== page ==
Consist of most old-world porcupines; some of the largest rodentson planet!

Known for their distinctive coats of sharp spines or quills, these large rodents have evolved an impressive defense mechanism against predators. These quills are not just a passive defense; when threatened, porcupines can raise and rattle them, creating a warning sound to potential predators. In some cases, the quills can detach and become embedded in the attacker, which can cause serious injuries due to their barbed ends.

Hystrix porcupines are geographically widespread, inhabiting various regions across Asia, Southern Europe, and the majority of Africa. Their habitats are diverse, ranging from wooded areas and forests to rocky outcrops and even deserts in some species. This adaptability to different environments is a testament to their evolutionary success. Among the genus, some species are predominantly terrestrial, spending most of their lives on the ground, while others are adept climbers and spend a considerable amount of time in trees. These arboreal porcupines construct nests in the branches to sleep and rear their young, showcasing remarkable adaptability.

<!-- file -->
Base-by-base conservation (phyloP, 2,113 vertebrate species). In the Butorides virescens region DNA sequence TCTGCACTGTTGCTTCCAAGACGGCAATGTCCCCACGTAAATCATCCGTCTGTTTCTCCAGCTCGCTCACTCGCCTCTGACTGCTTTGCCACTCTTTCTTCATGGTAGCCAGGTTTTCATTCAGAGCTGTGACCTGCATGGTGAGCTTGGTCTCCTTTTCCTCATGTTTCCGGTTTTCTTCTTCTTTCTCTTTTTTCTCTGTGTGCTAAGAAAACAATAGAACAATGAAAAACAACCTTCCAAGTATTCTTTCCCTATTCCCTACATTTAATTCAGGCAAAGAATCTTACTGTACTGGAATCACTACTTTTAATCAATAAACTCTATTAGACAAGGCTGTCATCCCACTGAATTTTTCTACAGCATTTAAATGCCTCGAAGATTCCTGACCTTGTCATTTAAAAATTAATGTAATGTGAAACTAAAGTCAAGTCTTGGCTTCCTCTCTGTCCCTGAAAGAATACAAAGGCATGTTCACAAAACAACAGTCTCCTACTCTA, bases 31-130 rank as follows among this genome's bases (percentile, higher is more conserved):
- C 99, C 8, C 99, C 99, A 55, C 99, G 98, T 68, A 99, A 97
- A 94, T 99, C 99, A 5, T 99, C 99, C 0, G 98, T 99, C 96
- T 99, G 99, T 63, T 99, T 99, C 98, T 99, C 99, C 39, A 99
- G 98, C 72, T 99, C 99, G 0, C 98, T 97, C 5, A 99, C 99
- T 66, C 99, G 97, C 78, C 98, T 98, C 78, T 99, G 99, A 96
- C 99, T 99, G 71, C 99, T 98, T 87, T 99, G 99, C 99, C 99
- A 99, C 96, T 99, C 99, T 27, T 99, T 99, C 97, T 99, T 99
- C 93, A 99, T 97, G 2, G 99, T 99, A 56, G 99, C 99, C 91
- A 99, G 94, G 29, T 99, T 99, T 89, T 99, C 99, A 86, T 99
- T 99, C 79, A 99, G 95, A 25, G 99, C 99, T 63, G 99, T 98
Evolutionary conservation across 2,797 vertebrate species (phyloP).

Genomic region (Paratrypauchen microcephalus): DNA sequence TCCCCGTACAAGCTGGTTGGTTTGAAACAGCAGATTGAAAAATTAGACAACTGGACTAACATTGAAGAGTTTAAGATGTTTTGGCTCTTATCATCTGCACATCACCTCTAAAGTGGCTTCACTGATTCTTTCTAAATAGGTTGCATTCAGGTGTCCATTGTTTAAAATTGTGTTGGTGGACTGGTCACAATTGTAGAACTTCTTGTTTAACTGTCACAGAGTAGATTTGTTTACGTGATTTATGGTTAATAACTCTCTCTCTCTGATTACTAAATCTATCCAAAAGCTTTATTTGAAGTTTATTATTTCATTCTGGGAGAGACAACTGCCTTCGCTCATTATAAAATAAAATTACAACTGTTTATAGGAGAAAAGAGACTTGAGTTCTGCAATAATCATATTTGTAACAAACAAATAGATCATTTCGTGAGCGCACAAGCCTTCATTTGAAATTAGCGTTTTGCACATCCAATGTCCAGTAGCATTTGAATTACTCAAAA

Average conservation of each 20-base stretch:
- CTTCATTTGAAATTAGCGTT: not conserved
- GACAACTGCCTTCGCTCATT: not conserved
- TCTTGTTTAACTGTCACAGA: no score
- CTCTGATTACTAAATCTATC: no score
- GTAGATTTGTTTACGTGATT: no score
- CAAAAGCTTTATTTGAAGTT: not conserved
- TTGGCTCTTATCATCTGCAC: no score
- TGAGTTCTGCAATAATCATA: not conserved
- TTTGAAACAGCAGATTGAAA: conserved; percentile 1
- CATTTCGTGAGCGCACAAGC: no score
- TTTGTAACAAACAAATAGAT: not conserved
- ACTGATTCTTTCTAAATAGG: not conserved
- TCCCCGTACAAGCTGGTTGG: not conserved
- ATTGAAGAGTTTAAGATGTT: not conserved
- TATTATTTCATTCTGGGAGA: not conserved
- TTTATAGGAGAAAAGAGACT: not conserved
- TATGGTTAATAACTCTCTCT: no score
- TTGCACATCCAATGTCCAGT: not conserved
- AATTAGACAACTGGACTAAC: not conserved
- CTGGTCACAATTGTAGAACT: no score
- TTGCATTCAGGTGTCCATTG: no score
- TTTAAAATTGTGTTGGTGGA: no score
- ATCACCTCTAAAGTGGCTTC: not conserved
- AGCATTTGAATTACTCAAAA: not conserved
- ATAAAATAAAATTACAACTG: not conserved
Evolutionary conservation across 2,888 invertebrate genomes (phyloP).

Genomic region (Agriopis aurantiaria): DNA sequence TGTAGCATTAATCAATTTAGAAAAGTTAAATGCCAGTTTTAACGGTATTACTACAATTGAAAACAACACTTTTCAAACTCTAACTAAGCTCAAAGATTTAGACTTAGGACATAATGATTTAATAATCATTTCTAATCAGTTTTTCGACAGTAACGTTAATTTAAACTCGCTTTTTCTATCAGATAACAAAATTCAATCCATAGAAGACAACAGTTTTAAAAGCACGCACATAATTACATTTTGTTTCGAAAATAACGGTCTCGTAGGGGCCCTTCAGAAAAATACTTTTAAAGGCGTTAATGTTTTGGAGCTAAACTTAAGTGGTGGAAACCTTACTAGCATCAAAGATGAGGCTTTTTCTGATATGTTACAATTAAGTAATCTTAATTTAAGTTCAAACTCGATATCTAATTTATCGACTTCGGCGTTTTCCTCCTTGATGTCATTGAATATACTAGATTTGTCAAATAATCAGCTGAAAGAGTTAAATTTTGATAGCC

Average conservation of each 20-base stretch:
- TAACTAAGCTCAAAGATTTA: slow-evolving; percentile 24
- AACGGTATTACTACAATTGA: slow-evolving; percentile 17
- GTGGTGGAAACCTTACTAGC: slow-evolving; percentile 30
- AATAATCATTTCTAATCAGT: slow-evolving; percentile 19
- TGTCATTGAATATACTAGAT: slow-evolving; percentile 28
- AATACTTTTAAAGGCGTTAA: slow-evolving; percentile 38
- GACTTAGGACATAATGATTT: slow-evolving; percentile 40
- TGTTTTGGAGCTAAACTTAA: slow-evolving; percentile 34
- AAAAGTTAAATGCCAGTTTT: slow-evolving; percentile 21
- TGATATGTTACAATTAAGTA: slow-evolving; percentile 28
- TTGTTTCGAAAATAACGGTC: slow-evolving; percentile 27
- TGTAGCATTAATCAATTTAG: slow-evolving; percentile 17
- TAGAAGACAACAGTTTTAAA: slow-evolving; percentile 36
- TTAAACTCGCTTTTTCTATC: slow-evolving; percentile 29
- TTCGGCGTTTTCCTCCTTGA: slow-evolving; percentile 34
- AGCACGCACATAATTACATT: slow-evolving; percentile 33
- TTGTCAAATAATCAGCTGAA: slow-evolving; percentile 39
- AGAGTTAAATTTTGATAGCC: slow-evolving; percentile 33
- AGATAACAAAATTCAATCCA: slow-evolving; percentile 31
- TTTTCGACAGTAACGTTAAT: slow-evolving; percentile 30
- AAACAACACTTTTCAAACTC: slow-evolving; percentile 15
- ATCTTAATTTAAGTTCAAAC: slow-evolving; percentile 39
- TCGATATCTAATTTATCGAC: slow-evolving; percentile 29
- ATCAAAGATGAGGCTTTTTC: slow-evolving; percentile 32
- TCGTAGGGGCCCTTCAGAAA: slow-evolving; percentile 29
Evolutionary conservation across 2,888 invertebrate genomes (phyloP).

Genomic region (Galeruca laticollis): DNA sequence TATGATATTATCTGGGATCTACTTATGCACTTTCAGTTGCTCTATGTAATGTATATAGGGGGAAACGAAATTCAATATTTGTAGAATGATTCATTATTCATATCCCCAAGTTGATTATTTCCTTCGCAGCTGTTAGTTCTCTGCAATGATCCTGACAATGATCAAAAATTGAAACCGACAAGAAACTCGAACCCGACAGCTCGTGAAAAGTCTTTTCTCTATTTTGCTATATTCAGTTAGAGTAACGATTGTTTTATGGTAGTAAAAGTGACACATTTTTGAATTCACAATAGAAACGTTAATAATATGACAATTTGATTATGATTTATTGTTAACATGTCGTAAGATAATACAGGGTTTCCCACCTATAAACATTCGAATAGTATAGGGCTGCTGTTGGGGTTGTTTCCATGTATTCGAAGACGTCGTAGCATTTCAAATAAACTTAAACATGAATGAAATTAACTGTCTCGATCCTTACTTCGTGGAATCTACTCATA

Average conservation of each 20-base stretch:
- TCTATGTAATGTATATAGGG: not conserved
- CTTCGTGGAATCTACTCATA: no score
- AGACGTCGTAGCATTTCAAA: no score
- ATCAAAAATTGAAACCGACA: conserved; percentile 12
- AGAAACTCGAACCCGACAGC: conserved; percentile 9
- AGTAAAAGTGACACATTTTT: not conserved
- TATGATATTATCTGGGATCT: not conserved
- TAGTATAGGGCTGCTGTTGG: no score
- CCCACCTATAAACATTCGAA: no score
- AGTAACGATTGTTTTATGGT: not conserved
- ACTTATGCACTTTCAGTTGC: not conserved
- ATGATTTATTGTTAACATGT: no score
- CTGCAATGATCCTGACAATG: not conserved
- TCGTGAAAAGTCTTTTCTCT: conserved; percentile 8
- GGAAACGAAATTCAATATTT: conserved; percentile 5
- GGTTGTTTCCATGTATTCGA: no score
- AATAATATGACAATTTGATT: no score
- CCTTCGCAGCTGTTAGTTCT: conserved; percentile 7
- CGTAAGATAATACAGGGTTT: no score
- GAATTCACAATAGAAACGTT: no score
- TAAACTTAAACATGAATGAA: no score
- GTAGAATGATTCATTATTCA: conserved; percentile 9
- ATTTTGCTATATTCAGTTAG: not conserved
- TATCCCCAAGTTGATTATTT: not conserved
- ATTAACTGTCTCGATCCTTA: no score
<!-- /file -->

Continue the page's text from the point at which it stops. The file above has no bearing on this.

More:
Dietarily, porcupines of the genus Hystrix are herbivorous, consuming a variety of plant material. This includes roots, tubers, fruits, and bulbs, which they forage for mostly during the nighttime. Interestingly, some species have been observed gnawing on dry bones. This behavior is thought to supplement their diet with calcium and other minerals, which are crucial for quill development and overall health. This dietary diversity plays a significant role in the ecosystems they inhabit, as porcupines help in seed dispersal and the cycling of nutrients through their foraging activities.

Despite their unique characteristics and contributions to their habitats, porcupines face several threats, including habitat destruction and hunting. While they are not currently considered to be of particular conservation concern, localized populations may be at risk. The hunting of porcupines for their quills, which are sold in illegal markets for decorative purposes or traditional medicine, poses a direct threat to their populations.